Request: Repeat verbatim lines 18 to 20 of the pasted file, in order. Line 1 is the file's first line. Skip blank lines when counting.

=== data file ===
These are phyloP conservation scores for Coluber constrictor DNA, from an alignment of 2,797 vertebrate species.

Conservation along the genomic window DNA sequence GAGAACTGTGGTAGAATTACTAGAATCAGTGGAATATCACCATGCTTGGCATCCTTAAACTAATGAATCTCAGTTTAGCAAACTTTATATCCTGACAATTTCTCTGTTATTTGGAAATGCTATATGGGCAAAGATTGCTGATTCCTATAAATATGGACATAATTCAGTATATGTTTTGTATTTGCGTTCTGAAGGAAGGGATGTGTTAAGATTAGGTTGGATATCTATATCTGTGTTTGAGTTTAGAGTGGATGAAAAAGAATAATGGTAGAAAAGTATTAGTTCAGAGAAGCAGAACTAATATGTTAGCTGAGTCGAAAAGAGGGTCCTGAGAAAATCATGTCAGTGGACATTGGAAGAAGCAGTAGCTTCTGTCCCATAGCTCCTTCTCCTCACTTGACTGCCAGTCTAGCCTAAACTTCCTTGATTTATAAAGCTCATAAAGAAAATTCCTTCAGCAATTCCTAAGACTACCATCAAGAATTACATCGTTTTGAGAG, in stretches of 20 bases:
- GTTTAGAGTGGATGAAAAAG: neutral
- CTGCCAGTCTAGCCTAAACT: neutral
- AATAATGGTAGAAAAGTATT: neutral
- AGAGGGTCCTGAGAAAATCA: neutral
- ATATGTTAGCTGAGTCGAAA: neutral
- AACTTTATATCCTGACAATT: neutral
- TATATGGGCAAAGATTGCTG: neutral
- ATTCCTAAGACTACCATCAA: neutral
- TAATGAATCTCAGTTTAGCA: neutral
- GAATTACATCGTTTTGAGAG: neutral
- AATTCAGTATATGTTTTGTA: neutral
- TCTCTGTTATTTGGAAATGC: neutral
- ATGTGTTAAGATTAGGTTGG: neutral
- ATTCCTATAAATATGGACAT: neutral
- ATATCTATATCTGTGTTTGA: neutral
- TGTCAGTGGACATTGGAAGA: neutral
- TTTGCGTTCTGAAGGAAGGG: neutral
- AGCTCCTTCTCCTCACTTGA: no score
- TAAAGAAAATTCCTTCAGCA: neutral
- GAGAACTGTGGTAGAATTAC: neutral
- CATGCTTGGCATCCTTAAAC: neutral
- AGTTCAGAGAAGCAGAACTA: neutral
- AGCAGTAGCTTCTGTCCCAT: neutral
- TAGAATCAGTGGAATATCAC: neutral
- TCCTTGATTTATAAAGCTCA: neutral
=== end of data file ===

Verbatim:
- TGTCAGTGGACATTGGAAGA: neutral
- TTTGCGTTCTGAAGGAAGGG: neutral
- AGCTCCTTCTCCTCACTTGA: no score